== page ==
1/27th of a Love Letter: Reflections on art from the mailbox
Howdy. I’m here to write a few words about a mail-art project called Special Delivery. This project involves 28 artists who send each other 28 editioned art objects. Initiated in 2009 by the artist Robert Szantyr, Special Delivery has become an annual event and an alternative way of experiencing and sharing artwork among friends, colleagues, and strangers. As a general rule, I usually don’t post on events I’m involved with, but in this case, participation might breed the best reporting, especially since mail art is not usually shared publicly. The following thoughts revolve around one of the multiples that appeared in my mailbox during mid-January:
You hold 1/27th in your palm to understand its charm and grace. Physically, it is a glass-like, clean-cut rectangle of resin encasing a sliver of paper. The object is approximately one-inch tall, one-inch wide, and three-quarters of an inch thick. Someone’s handwriting is visible, though faint. My 1/27th only reveals the word “under” in one line, and “you have” in another line. The paper is two-sided and nothing on the back is legible. While holding it, I began wondering what minute phrases and snippets others received. Whatever meanings meant to be conveyed are now totally sliced up, the thoughts and feelings they once imparted now incomprehensible. And since no one except for Gustavson has read the letter in its entirety, the disconnected words retain the mysterious beauty of found text.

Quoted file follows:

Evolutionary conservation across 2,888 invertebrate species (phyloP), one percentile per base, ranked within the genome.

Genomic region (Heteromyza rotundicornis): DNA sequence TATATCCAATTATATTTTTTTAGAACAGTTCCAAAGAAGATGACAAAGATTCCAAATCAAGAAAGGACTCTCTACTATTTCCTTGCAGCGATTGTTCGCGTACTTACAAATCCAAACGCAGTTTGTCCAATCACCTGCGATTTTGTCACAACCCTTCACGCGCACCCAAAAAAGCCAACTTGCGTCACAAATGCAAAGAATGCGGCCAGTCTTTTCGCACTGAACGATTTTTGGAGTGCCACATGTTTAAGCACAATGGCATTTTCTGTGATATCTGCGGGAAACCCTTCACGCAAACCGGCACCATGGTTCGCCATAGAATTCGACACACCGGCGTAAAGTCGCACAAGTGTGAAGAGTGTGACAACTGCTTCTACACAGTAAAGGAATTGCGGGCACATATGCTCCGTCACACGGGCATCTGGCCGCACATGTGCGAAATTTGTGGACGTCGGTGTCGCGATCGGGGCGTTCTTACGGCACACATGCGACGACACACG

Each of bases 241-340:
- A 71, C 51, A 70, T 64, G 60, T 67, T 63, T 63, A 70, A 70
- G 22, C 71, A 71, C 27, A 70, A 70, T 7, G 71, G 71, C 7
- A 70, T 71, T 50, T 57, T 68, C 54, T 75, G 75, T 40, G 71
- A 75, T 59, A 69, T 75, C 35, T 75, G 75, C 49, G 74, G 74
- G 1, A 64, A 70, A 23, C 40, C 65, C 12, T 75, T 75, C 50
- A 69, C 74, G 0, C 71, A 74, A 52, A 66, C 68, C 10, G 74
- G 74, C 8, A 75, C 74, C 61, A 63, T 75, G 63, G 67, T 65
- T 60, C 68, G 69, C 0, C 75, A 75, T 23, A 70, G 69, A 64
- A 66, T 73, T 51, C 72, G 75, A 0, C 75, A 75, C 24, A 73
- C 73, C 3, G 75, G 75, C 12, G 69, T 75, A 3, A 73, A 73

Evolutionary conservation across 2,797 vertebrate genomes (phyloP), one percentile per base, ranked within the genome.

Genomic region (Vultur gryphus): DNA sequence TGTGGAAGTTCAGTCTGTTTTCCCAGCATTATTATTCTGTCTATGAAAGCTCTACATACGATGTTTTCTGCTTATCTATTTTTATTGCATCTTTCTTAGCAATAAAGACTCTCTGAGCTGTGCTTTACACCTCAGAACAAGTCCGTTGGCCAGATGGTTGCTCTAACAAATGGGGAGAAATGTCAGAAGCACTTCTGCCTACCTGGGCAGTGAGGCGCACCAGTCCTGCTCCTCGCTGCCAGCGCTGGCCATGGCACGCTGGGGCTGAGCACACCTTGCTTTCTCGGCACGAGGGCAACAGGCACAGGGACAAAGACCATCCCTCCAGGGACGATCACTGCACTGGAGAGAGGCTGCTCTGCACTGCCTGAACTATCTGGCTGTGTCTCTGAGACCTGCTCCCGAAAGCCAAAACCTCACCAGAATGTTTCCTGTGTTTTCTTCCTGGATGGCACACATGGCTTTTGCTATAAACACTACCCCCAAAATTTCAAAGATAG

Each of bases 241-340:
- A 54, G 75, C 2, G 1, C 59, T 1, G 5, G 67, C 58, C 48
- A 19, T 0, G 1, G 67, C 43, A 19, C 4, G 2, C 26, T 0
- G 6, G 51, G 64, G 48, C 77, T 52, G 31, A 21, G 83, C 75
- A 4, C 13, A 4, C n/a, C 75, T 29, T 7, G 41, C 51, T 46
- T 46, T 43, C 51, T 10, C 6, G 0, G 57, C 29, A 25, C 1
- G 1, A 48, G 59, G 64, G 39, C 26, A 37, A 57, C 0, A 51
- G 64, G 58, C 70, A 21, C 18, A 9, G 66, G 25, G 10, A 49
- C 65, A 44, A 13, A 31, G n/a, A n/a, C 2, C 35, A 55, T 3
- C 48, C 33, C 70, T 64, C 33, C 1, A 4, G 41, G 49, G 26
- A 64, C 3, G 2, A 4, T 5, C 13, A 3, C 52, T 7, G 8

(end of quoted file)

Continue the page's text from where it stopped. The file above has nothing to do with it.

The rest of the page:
By giving away this cut-up letter, Gustavson has shared with us an intimate area of life, yet she has revealed very little. Both she and the other person pertaining to the note remain a mystery. We can only infer that, at one time, there had been two people and between them, at the very least, a letter existed. The stories and narratives streaming from these simple details could be boundless.
Gustavson has also enshrined a now archaic object—the hand-written note. The gesture has a pedestal effect to it: as the paper is placed in resin, we examine it as if it were placed on a pedestal for our attention. You may, as I did, begin thinking over scratched notes of your own past; or to contrast it, the electronic notes we now frequently post, often without censorship.
In the coming weeks, I’ll post on a few more of the pieces emerging from Special Delivery, which, I must note, is a pretty fantastic project. Alongside junk mail, bills, and bills-upon-bills, art pieces arrive neatly wrapped, checking the mail becomes more of a pleasure than a chore. For about two weeks I actually enjoy opening the mailbox.
—Audrey K. Tran